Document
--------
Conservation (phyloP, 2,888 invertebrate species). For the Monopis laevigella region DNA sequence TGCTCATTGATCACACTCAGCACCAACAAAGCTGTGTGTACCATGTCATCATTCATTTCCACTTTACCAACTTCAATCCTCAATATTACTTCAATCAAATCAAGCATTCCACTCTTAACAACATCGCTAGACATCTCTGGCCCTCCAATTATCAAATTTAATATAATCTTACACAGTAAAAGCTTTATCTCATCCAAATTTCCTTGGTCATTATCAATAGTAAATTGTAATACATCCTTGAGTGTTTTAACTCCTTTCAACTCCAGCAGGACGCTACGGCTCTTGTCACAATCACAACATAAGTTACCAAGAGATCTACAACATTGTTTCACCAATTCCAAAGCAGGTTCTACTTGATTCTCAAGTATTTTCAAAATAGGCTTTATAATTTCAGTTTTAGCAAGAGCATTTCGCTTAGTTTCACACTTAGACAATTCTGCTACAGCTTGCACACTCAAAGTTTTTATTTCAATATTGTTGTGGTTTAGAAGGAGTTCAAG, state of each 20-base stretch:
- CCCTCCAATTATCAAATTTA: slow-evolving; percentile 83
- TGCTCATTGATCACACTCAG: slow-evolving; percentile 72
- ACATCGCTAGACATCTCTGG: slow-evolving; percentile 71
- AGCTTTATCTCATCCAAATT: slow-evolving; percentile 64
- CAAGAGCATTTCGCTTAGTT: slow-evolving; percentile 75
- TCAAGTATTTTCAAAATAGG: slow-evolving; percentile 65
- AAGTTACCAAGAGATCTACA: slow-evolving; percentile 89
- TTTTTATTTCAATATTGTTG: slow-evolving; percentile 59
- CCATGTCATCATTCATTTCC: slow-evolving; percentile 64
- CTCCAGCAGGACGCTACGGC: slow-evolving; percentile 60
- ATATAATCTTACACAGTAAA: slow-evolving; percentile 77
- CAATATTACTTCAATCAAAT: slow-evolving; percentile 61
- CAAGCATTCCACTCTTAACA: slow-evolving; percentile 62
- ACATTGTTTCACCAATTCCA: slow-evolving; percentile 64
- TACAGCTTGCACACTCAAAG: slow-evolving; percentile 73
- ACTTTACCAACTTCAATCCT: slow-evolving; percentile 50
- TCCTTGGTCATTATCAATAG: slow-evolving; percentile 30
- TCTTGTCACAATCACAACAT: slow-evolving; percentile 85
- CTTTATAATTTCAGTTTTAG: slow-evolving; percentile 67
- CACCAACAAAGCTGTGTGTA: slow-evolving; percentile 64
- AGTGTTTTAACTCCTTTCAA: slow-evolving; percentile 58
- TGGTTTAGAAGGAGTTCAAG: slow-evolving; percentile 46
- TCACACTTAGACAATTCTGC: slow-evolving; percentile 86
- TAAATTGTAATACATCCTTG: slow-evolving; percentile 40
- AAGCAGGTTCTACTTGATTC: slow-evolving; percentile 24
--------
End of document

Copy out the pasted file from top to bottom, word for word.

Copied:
Conservation (phyloP, 2,888 invertebrate species). For the Monopis laevigella region DNA sequence TGCTCATTGATCACACTCAGCACCAACAAAGCTGTGTGTACCATGTCATCATTCATTTCCACTTTACCAACTTCAATCCTCAATATTACTTCAATCAAATCAAGCATTCCACTCTTAACAACATCGCTAGACATCTCTGGCCCTCCAATTATCAAATTTAATATAATCTTACACAGTAAAAGCTTTATCTCATCCAAATTTCCTTGGTCATTATCAATAGTAAATTGTAATACATCCTTGAGTGTTTTAACTCCTTTCAACTCCAGCAGGACGCTACGGCTCTTGTCACAATCACAACATAAGTTACCAAGAGATCTACAACATTGTTTCACCAATTCCAAAGCAGGTTCTACTTGATTCTCAAGTATTTTCAAAATAGGCTTTATAATTTCAGTTTTAGCAAGAGCATTTCGCTTAGTTTCACACTTAGACAATTCTGCTACAGCTTGCACACTCAAAGTTTTTATTTCAATATTGTTGTGGTTTAGAAGGAGTTCAAG, state of each 20-base stretch:
- CCCTCCAATTATCAAATTTA: slow-evolving; percentile 83
- TGCTCATTGATCACACTCAG: slow-evolving; percentile 72
- ACATCGCTAGACATCTCTGG: slow-evolving; percentile 71
- AGCTTTATCTCATCCAAATT: slow-evolving; percentile 64
- CAAGAGCATTTCGCTTAGTT: slow-evolving; percentile 75
- TCAAGTATTTTCAAAATAGG: slow-evolving; percentile 65
- AAGTTACCAAGAGATCTACA: slow-evolving; percentile 89
- TTTTTATTTCAATATTGTTG: slow-evolving; percentile 59
- CCATGTCATCATTCATTTCC: slow-evolving; percentile 64
- CTCCAGCAGGACGCTACGGC: slow-evolving; percentile 60
- ATATAATCTTACACAGTAAA: slow-evolving; percentile 77
- CAATATTACTTCAATCAAAT: slow-evolving; percentile 61
- CAAGCATTCCACTCTTAACA: slow-evolving; percentile 62
- ACATTGTTTCACCAATTCCA: slow-evolving; percentile 64
- TACAGCTTGCACACTCAAAG: slow-evolving; percentile 73
- ACTTTACCAACTTCAATCCT: slow-evolving; percentile 50
- TCCTTGGTCATTATCAATAG: slow-evolving; percentile 30
- TCTTGTCACAATCACAACAT: slow-evolving; percentile 85
- CTTTATAATTTCAGTTTTAG: slow-evolving; percentile 67
- CACCAACAAAGCTGTGTGTA: slow-evolving; percentile 64
- AGTGTTTTAACTCCTTTCAA: slow-evolving; percentile 58
- TGGTTTAGAAGGAGTTCAAG: slow-evolving; percentile 46
- TCACACTTAGACAATTCTGC: slow-evolving; percentile 86
- TAAATTGTAATACATCCTTG: slow-evolving; percentile 40
- AAGCAGGTTCTACTTGATTC: slow-evolving; percentile 24